As the use of carriages increased from the late 17th Century, the Grand Entrance Hall at Raby Castle underwent a major transformation.  In this Feature Focus, our curator Julie Biddlecombe-Brown shares the stories of visitors arriving at Raby’s Grand Entrance, and how this magnificent arrival at Raby Castle has been featured in recent filming at Raby Castle.

Raby is surely one of the most impressive intact castles in the North of England. Situated near the village of Staindrop in County Durham it was built in the 14th century by the powerful Nevill family. Originally moated and accessed via a drawbridge, the Castle was built as a palace fortress.

The Nevills lived at Raby until 1569 when, after the failure of the Rising of the North, the Castle and its lands were forfeited to the Crown. In 1626, Sir Henry Vane the Elder, Member of Parliament and important member of Charles I’s household, purchased Raby from the Crown. The Vane family still own Raby, the present owner being the 12th Lord Barnard.

Today the stables, coach house, coach and carriage collection are popular with visitors, providing a snapshot of life before the advent of the combustion engine. Before railways, travelling to Raby Castle from London could take four days, with horses being changed every twenty miles. The unpredictable weather of the north-east and the varied condition of the road network meant that long journey could be uncomfortable and potentially dangerous. Visiting the castle in the late 1700s the dramatist George Colman recalled;

“… it rained heavily and incessantly, and we had met with delay, and petty accidents, and vexations, at every turn. In the last seven miles, after sunset, a fog arose; one of the horses cast a shoe, and his rider dismounted to grope for it in the mud and in the dark…  we were chilly, hungry, impatient, comfortless, sitting dinnerless in a post-chaise, and waiting the issue of a hunt after a horse-shoe”.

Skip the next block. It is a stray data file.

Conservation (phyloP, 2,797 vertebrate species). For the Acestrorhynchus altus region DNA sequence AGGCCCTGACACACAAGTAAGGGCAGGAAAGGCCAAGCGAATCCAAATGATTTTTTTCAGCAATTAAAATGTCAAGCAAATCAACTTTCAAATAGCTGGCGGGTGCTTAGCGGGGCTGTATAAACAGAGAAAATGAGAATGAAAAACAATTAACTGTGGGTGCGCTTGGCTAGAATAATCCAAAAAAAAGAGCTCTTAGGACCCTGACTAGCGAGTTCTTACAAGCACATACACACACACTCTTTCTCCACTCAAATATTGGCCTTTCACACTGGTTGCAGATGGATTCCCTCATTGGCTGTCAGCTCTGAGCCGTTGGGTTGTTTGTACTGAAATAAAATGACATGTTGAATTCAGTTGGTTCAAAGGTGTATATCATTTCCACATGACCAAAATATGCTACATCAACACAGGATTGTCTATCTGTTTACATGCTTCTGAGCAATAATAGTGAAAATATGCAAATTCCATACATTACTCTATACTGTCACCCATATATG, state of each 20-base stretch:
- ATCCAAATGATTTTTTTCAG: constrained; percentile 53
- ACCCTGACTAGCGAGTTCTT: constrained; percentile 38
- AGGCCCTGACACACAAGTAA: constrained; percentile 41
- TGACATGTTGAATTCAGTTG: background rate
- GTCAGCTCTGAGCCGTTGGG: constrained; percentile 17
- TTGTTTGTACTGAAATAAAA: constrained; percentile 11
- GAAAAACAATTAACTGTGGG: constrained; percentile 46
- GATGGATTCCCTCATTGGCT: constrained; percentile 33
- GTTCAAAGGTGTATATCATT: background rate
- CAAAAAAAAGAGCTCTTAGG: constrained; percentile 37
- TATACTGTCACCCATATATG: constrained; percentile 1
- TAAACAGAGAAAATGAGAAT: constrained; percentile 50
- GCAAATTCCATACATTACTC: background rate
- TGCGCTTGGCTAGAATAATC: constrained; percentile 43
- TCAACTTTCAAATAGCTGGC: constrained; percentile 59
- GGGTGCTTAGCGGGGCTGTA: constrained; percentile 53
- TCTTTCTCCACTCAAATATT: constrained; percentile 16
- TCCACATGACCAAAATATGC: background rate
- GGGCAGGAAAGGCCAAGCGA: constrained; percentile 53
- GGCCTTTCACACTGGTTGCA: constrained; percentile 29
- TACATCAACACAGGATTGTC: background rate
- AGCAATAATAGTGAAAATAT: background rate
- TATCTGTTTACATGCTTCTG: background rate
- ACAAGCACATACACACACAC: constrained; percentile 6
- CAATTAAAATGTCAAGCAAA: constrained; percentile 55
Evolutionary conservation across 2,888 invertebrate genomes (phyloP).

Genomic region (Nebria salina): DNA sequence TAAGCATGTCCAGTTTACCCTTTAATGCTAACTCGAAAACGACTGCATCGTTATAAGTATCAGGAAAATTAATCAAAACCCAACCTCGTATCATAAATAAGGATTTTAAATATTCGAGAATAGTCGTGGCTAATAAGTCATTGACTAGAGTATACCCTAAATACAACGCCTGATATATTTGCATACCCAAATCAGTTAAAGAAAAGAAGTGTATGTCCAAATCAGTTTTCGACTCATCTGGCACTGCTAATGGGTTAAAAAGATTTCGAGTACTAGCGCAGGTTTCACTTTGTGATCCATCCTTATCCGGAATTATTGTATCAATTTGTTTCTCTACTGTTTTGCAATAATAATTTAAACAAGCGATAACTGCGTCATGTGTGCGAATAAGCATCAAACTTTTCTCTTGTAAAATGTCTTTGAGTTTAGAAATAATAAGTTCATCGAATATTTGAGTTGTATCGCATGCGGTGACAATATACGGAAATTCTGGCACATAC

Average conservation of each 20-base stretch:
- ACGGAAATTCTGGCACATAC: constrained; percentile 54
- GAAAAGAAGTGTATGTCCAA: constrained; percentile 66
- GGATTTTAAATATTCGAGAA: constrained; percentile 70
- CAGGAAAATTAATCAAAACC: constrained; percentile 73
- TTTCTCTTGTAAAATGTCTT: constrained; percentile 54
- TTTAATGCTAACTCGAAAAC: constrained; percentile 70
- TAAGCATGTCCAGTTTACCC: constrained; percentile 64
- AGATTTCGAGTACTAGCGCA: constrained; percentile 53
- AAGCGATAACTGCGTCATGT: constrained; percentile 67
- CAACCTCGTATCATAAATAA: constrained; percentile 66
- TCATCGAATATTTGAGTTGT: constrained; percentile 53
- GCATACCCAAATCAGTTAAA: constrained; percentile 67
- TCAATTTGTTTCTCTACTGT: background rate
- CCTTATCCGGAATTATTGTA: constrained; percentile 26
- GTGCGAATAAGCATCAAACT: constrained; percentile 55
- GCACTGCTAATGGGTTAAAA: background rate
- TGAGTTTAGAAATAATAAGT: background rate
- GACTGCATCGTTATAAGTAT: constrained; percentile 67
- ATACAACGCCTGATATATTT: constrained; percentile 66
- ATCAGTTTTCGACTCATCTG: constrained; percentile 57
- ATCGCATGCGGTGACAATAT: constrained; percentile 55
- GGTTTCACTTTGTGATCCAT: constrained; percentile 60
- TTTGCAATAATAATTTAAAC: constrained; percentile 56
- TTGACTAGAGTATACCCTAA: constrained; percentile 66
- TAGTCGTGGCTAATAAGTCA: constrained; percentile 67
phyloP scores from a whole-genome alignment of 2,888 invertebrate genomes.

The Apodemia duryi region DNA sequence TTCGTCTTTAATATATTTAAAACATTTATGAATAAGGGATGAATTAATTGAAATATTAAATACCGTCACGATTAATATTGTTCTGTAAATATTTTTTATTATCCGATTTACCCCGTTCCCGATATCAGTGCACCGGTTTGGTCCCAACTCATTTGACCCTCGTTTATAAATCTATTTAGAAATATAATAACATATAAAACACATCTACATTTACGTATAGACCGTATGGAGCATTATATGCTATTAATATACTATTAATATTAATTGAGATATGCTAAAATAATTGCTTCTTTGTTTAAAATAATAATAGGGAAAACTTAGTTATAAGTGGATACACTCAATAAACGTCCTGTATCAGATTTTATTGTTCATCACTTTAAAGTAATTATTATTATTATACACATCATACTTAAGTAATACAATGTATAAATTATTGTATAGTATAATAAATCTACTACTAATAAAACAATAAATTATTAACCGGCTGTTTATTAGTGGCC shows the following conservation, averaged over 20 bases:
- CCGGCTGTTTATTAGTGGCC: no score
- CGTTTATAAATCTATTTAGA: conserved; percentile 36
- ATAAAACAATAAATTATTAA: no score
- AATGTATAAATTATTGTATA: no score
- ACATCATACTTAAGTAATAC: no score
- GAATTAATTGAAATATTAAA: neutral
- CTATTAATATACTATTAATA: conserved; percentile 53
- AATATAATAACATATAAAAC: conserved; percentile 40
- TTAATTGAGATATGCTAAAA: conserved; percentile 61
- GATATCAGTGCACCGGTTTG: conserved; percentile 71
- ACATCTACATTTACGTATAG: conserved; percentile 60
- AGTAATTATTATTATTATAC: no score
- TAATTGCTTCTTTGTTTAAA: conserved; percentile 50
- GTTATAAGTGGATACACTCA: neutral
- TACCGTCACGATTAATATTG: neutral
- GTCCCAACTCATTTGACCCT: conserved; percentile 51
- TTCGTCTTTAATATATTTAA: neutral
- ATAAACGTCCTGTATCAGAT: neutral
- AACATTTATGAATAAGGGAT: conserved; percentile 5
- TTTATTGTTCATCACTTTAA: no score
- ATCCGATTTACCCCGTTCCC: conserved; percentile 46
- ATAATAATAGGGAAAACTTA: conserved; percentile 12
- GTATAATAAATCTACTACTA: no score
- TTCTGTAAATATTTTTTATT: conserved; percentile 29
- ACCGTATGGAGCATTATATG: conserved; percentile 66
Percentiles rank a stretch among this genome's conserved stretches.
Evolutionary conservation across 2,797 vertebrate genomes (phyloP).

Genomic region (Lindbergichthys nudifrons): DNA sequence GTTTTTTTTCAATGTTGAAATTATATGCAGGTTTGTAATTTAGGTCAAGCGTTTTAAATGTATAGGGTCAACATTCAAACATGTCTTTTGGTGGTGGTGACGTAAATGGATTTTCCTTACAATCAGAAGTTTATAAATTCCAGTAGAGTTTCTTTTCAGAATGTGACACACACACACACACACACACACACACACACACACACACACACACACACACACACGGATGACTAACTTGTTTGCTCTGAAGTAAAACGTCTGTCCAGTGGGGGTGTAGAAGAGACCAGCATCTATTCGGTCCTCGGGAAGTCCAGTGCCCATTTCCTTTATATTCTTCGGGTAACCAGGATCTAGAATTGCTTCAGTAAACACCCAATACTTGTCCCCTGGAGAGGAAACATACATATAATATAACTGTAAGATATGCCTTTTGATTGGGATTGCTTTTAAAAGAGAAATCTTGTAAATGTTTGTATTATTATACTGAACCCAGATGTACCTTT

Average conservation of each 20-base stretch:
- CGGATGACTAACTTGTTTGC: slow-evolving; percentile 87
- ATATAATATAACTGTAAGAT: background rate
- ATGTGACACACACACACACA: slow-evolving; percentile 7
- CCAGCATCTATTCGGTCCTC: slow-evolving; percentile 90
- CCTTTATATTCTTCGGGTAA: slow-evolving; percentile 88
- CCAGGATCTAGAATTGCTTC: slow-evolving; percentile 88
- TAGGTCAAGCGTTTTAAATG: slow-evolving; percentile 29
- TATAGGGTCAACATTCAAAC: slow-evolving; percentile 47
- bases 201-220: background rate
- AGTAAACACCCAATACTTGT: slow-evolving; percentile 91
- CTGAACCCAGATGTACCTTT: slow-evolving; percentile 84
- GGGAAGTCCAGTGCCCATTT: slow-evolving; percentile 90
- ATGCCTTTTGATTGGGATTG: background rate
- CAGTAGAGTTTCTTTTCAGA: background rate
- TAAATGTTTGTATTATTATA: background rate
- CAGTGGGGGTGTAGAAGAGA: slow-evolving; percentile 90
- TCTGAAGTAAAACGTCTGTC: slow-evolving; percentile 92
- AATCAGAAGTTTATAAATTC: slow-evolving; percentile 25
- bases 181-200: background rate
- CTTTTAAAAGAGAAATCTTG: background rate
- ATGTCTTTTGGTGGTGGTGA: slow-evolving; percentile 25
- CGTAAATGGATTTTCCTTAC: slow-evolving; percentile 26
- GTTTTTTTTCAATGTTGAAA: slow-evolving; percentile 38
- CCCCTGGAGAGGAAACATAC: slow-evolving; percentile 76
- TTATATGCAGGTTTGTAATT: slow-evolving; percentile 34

His arrival was a decidedly more cheerful experience as the chaise entered the Castle’s impressive Entrance Hall. Originally a medieval structure, it was adapted by architect John Carr for the 2nd Earl of Darlington to celebrate the coming-of-age of his heir in 1787.

Pevsner describes this alteration to the building as “an unorthodox transformation”. It was driven by the development and increasing use of carriages from the late-17th century. These vehicles had become too large to turn in the castle’s medieval inner courtyard. Rather than enlarge the courtyard, Carr adopted a “drive-through” approach, thereby eliminating the need for turning space. To do this, he created a carriageway that ran right through the Castle’s Grand Entrance Hall, exiting through a gateway below the Chapel. His scheme resulted in significant alterations to the 14th century building; the Barbican was demolished and additional height was achieved in the Entrance Hall by raising the floor of the first-floor Chapel and Barons’ Hall. On the ground floor, Carr created a vaulted ceiling supported by stunning octagonal scagliola pillars.